Eggs-cellent; 6 Eggs, 6 Ways. I can’t think of any other natural food that offers such versatility; from breakfast, right through to yummy desserts and even to keeping your skin young and blemish free. So what can we use them for?
Eggs are what we return to when we have nothing in the cupboard and want food, fast! Eggs, the saviour ingredient, are delicious on their own – boiled, poached or scrambled, but my favourite egg dish is the omelette or its close cousin the frittata.
Whole eggs or even separated eggs are used to add air to a mixture. This is called to ‘aerate’ in the food trade. Whisking or beating eggs on their own or with other ingredients makes them light and airy.
Souffles, cakes and mousses are some of the dishes where aerated eggs are employed. The lighter the mixture, the less calories! Why don’t you compare the calories in a meringue with that of ice cream.
Eggs are used to bind and keep together both raw and cooked ingredients. How I used to love Mondays when I used to watch mum turn roast beef into rissoles, using a cast iron meat grinder and an egg or two to bind all ingredients together.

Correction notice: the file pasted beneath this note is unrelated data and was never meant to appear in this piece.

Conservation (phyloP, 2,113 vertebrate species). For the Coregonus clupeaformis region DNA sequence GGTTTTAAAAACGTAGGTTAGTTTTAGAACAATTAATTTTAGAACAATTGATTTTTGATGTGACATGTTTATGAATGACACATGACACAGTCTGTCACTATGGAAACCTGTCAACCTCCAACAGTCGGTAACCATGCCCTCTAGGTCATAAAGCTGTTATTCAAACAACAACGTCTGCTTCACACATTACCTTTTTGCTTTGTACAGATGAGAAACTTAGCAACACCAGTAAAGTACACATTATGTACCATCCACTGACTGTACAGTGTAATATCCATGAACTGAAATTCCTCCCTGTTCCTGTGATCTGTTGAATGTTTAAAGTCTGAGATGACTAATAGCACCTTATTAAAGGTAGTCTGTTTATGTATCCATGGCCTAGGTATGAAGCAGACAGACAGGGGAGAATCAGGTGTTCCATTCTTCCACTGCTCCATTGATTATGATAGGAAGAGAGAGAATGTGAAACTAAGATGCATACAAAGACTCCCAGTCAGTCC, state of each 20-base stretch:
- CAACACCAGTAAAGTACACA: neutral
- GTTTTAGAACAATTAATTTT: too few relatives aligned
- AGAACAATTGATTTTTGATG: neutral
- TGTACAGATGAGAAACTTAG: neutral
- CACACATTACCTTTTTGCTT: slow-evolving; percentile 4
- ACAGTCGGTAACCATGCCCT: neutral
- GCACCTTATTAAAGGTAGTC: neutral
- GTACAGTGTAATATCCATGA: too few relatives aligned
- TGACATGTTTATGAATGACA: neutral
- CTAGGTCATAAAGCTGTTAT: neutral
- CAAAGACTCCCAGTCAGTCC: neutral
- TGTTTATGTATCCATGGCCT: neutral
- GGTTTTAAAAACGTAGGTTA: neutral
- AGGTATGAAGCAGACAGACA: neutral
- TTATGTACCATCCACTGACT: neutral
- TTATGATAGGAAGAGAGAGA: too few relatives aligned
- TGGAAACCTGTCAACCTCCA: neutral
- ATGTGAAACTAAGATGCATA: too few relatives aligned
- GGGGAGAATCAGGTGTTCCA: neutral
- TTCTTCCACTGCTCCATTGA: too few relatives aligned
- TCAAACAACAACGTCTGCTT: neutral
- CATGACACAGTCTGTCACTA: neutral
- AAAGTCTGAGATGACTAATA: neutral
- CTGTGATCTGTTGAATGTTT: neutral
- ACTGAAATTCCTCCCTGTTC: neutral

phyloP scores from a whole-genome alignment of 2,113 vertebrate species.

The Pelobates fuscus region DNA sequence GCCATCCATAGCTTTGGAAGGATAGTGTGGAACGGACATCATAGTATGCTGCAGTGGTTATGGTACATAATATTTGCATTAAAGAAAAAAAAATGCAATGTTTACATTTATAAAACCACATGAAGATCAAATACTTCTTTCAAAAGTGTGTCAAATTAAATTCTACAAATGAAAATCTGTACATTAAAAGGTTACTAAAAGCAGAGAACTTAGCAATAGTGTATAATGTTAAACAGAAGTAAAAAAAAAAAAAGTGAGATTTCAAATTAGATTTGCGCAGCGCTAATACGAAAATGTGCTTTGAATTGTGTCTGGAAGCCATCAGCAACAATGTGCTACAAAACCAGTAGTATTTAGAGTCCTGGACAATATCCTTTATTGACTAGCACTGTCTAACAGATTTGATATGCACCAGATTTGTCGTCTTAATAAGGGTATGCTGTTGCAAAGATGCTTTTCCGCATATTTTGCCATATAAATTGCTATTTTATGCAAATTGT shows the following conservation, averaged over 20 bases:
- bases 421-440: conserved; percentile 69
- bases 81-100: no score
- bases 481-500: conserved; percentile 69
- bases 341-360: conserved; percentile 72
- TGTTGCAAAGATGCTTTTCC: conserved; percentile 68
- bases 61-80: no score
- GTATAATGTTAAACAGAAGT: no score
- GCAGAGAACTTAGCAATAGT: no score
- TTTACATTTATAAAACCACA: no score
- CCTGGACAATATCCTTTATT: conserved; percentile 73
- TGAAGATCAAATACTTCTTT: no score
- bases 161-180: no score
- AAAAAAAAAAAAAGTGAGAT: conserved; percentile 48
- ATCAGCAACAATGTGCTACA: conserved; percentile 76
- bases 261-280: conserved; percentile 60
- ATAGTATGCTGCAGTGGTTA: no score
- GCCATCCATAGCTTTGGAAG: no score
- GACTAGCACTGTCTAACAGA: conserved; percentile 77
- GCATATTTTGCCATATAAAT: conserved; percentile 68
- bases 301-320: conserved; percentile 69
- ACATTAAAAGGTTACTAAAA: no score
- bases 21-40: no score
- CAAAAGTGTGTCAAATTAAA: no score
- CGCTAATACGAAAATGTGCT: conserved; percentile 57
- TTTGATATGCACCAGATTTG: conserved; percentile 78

4. Glazing and Coating
Ok, strictly probably two separate uses!!! But how do you get that lovely glazed golden brown façade on a pastry crust? Well if you haven’t realised yet, where eggs-actly have you been hiding? Eggs of course ( ok strictly speaking it is egg wash). Egg wash is also used to seal pastry when baking bind, preventing liquid seeping into the pastry base.
Eggs can also be used to coat delicate foods before deep fat frying. Eggs and breadcrumbs or eggs in a batter form a protective layer between the food and the hot fat which would burn the surface of the food cooking the inside.
Because eggs are an excellent source of nutrients, they are used in both raw and cooked foods to add value. Break an egg into rice and fry quickly or chop a hard boiled egg into mashed potatoes to add nutritious rich protein to a carbohydrate.
Have you ever wondered how a consommé or some stocks are clear? That’ll be the protein in the egg white (or sometimes just the egg shells) which is used to attract the impurities within the liquid.